by Dave Ashton
Just when we thought the party was over for the internal combustion engine muscle car, Ford announced the latest Mustang GT with a 5.0-litre V8 engine. The 7th generation Mustang was unveiled at the Detroit Auto Show, with a statement from Ford CEO Jim Farley, ‘Investing in another generation of Mustang is a big statement at a time when many of our competitors are exiting the business of internal combustion vehicles.’
Mr. Farley goes on to say, ‘Ford is turbocharging its ICE growth plan, adding connected technology, opinionated derivatives, and hybrid options to our most profitable and popular cars – all in the Ford Blue family – on top of investing $ 50 billion in electric vehicles through 2026.’
The new Mustang promises to be the best yet with an upgraded 5.0-liter V8 engine. A new air induction system, dual air intake and throttle, six driving modes,
By Dave Ashton
If you have been following the tricky transition between gas and EV muscle cars, you’ll understand the rocky years ahead for both makers and consumers. There are lots of areas to consider such as government mandates, public perceptions, emerging technologies, infrastructure, and the obvious lack of real ‘vroom’ noises. No matter how up-to-date you are with the current developments in the muscle car world, a nice summary report is always needed.
In the video below, Lauren Fix provides straightforward and eloquent answers to the present state of play. In a nutshell, the move to EVs is due to government mandates. Traditional gas-powered muscle cars are still hot property(old and new), especially in the collector’s market. It may even be worth buying a rare edition to store away as a future asset.
Dodge is arguably the first out of the blocks with a mainstream EV muscle car, in
By Dave Ashton
Dodge has finally revealed the beginnings of their electric muscle car concepts, which have come with a few surprises. The latest announcements also include interim vehicles such as the 2023 Dodge Durango SRT hellcat, the new SUV Hornet (also available in the future as a BEV), a drop-top Challenger, and new Charger and Challenger models. However, dissenters and advocates alike have all been on the edge of their seats wondering how Dodge will migrate from the V8 to electric motors.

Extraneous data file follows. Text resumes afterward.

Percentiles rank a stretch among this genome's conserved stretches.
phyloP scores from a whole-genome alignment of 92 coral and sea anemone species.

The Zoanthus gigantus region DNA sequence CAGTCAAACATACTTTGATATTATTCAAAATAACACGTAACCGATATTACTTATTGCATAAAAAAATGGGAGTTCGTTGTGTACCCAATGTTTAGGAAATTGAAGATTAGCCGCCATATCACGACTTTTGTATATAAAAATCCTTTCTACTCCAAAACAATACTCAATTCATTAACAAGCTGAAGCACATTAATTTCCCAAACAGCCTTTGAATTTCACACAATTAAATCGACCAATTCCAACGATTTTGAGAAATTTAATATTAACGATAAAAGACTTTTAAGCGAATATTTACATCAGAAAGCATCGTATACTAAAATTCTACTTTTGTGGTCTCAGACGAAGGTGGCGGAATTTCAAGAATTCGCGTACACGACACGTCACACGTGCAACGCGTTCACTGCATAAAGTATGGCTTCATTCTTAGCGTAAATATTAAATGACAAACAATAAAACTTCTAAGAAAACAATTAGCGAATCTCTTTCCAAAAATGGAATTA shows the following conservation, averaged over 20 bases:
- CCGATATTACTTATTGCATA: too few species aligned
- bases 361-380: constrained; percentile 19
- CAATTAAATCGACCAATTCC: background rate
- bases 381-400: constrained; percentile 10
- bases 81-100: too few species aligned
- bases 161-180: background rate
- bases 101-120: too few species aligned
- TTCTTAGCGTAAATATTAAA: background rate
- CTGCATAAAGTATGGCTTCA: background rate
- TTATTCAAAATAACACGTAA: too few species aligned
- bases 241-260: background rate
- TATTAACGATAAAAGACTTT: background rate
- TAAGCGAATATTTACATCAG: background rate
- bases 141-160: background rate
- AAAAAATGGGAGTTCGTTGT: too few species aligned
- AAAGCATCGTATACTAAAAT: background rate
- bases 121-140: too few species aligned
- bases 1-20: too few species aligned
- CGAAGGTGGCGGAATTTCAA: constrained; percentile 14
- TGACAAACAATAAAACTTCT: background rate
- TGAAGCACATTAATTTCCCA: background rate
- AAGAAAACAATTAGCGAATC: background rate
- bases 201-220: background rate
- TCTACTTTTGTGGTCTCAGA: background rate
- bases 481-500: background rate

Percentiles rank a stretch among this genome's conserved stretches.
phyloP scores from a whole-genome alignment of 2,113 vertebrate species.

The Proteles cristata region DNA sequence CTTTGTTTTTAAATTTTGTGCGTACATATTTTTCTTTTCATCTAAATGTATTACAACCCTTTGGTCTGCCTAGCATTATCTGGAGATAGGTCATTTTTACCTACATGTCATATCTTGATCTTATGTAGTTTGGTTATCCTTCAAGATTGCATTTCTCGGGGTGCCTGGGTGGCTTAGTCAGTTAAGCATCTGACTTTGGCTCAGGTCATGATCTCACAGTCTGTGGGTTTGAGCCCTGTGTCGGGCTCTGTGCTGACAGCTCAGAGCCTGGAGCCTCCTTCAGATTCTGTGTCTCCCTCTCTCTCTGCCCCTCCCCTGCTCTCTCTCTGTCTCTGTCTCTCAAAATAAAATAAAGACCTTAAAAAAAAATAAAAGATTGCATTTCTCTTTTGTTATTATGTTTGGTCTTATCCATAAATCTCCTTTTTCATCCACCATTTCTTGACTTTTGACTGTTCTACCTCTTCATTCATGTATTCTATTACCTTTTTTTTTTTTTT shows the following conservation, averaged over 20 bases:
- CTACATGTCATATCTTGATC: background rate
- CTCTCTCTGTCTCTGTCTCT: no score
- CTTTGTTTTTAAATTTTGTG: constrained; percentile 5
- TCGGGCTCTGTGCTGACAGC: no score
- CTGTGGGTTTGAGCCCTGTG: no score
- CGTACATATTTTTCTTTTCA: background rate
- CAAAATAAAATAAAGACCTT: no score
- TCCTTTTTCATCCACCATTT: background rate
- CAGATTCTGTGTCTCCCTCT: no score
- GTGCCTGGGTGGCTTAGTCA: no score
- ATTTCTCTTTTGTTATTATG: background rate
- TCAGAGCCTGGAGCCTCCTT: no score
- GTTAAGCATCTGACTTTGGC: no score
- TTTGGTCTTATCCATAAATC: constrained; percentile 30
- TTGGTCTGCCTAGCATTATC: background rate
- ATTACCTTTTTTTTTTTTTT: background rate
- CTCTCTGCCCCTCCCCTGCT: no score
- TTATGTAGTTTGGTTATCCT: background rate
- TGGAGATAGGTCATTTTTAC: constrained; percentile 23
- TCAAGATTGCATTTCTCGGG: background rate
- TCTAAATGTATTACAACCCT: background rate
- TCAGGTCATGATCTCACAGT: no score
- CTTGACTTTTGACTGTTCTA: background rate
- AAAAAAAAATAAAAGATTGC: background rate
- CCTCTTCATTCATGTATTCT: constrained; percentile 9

The initial public release comes in the form of a concept Charger Daytona SRT EV as seen on the header image of this page. The initial impressions of the outer shell look very promising. Not that dissimilar from current Charger and Challenger models, and with what looks like a more traditional front grille.
What we know so far…
There are no power ratings released as yet, but
By Dave Ashton
This is the question not just on Dodge fans’ lips, but for anyone with a passing interest in performance vehicles. The EV revolution is coming, and classics such as the Dodge Charger and Challenger will soon be replaced in a few years going from V8’s to electric powertrains. The accompanying video highlights mainly the perspective of a few diehard muscle car fans, and their take on the scene moving forward.
At 15 minutes long, the video doesn’t just highlight the muscle car perspective on EVs, but how the technology will infiltrate all areas of the motor industry.
Without going into the fine details of the pros and cons of EVs, right or wrong, it’s more about how fans are trying to make peace with the upcoming changes. The muscle car fans featured in the video, show off their own V8-powered muscle car collections and highlight what makes